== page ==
For those people that missed the blog posts, Facebook photos and stream of online updates (where have you been?), this January saw the return of Durham’s largest – and indeed only – University-wide trip to the Alps. This is the time of year where students make the criminally long bus trip to high altitudes for the chance either to see how alcohol affects them at three thousand feet or to get some excellent skiing done, or both. As for me, I’d signed up out of curiosity. What would it be like to hit the slopes as a novice with a group of students, some of whom had gone every year since they were five? That was what my skiing diary was for.
Day One: By this point, everybody was ready to get down to some proper powder-shredding. Perhaps ominously, it hadn’t stopped snowing since we’d arrived and I found myself with a group of people who looked ferociously competent. I myself had not been skiing for four years but was reasonably confident that my skills had not dulled at all since the last time I’d set skis on a mountain. Well, surprise, surprise, dulled they had – and not just dulled – tarnished, grimed, and generally gone downhill, not ideal when you’re strapped to two long, thin pieces of plastic on a very slippery surface. No sooner had I managed to negotiate my boots into my skis than we were off – first a blue slope (the difficulty levels in slopes are Green, Blue, Red and then Black) to ‘get back into practice’. I should have known that that was a bad idea when I reproduced the ‘snowplough’ position within the first five minutes and kept it up for the next five hours. Considering that the others looked like pros, I must have resembled a geriatric turtle as I painfully navigated the slope ten minutes behind everybody else. This was probably the point when I realised that I needed a new approach.
Day Three: On day two I resolutely quit the pro skiers for the learner skiers. This had two benefits: firstly, I was vastly more competent and could even instruct the others; and, secondly, the atmosphere was a lot more relaxed, despite the fact that it hadn’t stopped snowing since the first day, with blizzard-like winds that left deposits of snow that were extremely hard to see until you were upside down in one two seconds later. After coaxing the beginner skiers up – and then dooooowwwnn – a blue slope, I believed I was definitely ready to try skiing with the pros again: after all, surely two days on the blues had readied me for the big time? Sadly not. Due to a combination of extreme keenness on the part of my companions and a lack of gumption on my own, I found myself having to ski back down a hill by myself, having tried – and failed – to convince the lift conductor in my appalling French to let me catch the skidoo down. It was cold enough to make my goggles freeze over, almost impossible to see through the snow, and the piste had an ‘avalanche warning’. So I found the closest group of people I could – a group of Irish boys on a lad’s holiday – and stuck to them like a proverbial limpet, no doubt much to their confusion. At least I made it down the hill.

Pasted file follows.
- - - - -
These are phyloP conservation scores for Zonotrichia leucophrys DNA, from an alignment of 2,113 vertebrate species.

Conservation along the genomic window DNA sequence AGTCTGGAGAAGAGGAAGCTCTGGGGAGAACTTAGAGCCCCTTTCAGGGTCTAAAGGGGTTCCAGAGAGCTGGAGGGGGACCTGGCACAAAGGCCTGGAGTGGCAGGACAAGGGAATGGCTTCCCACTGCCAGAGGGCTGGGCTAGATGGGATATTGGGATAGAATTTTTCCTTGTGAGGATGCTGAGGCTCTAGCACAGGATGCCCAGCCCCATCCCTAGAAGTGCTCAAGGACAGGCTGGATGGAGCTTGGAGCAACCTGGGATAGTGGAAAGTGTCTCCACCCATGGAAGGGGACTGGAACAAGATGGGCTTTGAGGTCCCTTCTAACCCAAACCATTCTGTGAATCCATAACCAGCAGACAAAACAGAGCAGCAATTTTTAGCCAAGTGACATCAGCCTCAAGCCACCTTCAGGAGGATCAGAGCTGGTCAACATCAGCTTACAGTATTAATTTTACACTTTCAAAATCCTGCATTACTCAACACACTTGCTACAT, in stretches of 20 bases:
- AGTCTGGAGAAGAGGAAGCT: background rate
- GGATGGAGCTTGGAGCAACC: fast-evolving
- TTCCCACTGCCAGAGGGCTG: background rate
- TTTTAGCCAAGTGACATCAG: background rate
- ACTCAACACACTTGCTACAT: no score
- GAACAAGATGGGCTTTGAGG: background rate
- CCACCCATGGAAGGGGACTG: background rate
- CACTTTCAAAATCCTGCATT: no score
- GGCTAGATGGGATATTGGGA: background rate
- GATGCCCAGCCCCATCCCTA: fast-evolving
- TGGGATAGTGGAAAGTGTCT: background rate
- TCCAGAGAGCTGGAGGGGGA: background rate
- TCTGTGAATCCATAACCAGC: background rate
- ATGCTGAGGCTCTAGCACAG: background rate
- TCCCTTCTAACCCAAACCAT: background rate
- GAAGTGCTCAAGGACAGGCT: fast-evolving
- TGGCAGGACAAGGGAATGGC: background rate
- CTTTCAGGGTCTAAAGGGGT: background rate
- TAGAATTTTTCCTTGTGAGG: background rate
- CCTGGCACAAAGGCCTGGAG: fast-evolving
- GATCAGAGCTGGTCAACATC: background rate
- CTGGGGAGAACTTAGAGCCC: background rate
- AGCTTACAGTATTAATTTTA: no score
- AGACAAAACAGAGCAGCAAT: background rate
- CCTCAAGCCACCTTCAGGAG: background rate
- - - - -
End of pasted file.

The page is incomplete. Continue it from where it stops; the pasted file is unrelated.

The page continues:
Day Six: This was the last day of the ski trip, and therefore the one where you needed to prove yourself on the hard slopes so you could board the bus home with that extra ounce of satisfaction in your skiing skills. Given that the learners, who hadn’t been able to ski in a straight line on the first day, wanted to tackle a red slope, I also felt honour-bound to do the same, and set off in a mild blizzard to earn back my bragging rights. Despite a rather disheartening incident – in which I was overtaken by a bevy of speeding youngsters zooming down the hill at half my age and double my speed – I made it to the end entirely in one piece. And I didn’t fall over once. To be honest, that was all I’d really wanted, and thus the ski trip was a success. Though I hadn’t been as good as I’d originally hoped, at least I’d go back to my parents with the news that I’d been able to ski down a reasonably tricky slope – and isn’t that all you really want from a ski holiday?